Over the next three days, we will be including a blog series by Christian DeVries who recently visited projects in Africa.
Farmers and employees pose with cattle at the holding center on the Maasai Animal Health Marketing Project at Suswa Center in Kenya. Photos by Russ Powell
Livestock has, in recent years, received a lot of bad press regarding the amount of methane that they produce, but methane can be captured and used for a variety of purposes.
In Kenya's Rift Valley, on the outskirts of Suswa Centre, a small town in the heart of Maasai territory, Heifer International is working with this community of pastoralists to improve the quality of their cattle, reduce their carbon "hoofprint," and generate power that can be used by a rapidly-growing village.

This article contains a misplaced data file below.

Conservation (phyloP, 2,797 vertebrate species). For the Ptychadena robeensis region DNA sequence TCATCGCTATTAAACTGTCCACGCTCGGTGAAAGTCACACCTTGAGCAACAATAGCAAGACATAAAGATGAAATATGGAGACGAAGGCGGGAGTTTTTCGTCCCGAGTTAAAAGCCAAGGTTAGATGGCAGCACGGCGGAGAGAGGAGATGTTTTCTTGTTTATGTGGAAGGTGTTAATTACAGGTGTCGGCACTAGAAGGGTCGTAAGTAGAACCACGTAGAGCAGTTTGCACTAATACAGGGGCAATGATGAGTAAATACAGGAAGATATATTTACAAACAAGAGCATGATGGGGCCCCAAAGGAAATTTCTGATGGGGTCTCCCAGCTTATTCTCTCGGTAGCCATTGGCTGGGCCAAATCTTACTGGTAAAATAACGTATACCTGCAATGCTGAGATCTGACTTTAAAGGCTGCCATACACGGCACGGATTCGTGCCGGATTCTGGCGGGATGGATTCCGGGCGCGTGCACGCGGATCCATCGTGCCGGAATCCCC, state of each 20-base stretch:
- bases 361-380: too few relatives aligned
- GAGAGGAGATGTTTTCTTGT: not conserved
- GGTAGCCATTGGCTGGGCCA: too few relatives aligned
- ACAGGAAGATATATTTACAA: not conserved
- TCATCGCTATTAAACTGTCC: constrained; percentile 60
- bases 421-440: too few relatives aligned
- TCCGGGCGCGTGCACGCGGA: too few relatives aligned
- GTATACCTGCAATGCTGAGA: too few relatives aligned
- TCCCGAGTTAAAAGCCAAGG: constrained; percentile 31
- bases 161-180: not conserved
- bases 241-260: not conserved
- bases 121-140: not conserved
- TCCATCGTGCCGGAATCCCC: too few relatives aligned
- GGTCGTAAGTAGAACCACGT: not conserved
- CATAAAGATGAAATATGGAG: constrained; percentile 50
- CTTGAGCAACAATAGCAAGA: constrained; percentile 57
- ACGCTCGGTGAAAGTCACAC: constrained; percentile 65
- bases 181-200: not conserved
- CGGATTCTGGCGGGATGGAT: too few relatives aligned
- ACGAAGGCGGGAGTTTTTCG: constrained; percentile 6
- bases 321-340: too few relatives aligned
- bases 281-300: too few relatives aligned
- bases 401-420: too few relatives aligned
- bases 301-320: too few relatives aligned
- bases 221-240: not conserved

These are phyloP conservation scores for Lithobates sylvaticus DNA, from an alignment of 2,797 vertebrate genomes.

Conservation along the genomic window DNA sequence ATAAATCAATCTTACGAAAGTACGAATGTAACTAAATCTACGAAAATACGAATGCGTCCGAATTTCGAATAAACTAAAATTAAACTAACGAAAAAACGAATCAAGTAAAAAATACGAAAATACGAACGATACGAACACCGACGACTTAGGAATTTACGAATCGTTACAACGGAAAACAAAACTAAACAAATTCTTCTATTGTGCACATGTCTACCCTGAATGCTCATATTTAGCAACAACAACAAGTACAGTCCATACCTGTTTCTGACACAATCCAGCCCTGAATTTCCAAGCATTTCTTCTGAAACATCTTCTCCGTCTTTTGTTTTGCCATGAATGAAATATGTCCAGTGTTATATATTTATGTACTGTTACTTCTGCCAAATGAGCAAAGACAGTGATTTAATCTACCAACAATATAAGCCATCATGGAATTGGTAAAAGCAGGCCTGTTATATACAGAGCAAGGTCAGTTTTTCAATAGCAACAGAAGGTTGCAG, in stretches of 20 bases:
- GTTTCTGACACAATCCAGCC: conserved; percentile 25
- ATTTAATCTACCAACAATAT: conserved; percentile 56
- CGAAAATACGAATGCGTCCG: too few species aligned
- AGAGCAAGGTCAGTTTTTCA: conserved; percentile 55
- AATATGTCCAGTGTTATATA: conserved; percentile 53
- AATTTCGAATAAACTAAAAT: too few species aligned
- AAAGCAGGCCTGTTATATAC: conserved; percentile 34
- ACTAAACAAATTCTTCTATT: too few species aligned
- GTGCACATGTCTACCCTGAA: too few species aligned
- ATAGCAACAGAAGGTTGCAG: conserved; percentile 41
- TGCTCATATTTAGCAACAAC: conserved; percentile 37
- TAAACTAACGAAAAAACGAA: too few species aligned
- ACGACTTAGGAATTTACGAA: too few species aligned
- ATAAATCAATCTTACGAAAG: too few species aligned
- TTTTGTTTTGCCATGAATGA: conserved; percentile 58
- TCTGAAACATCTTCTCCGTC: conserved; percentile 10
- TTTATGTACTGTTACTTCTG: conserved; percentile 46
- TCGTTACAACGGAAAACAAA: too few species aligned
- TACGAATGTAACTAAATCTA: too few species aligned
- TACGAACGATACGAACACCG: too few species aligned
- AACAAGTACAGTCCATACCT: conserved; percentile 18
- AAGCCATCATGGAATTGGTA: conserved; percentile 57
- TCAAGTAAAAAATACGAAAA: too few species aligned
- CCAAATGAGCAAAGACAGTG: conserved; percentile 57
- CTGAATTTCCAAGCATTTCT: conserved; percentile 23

Maasai farmer and herder John Kishau stands near a holding stall at the Maasai Animal Health and Livestock Marketing Project
The Ramat holding center is an atypical project for Heifer, usually they provide animals to families in a direct effort to alleviate poverty and hunger, but here in Suswa Heifer provided funding for the construction of corrals, barns, and a large bio-gas unit.
Herders were already bringing their cattle to Suswa, because they have the largest livestock market in the area. Some Maasai will travel 250km with their cattle, coming from Tanzania to sell at Suswa because it is close to Nairobi (just 80km) where the price of beef is high. Bulls that are brought here from so far away are usually thin and weak. Farmers could never get top dollar for their animals. The holding center that Heifer created allows the cattle to regain their strength and weight. After 3-4 months at Ramat the cattle are fat and rested, and can be sold for a better price.
However, the Ramat project and its impact go far beyond simply providing farmers a place to sell their cattle.
Be sure the visit again tomorrow to read about Heifer participants using bio-gas and water.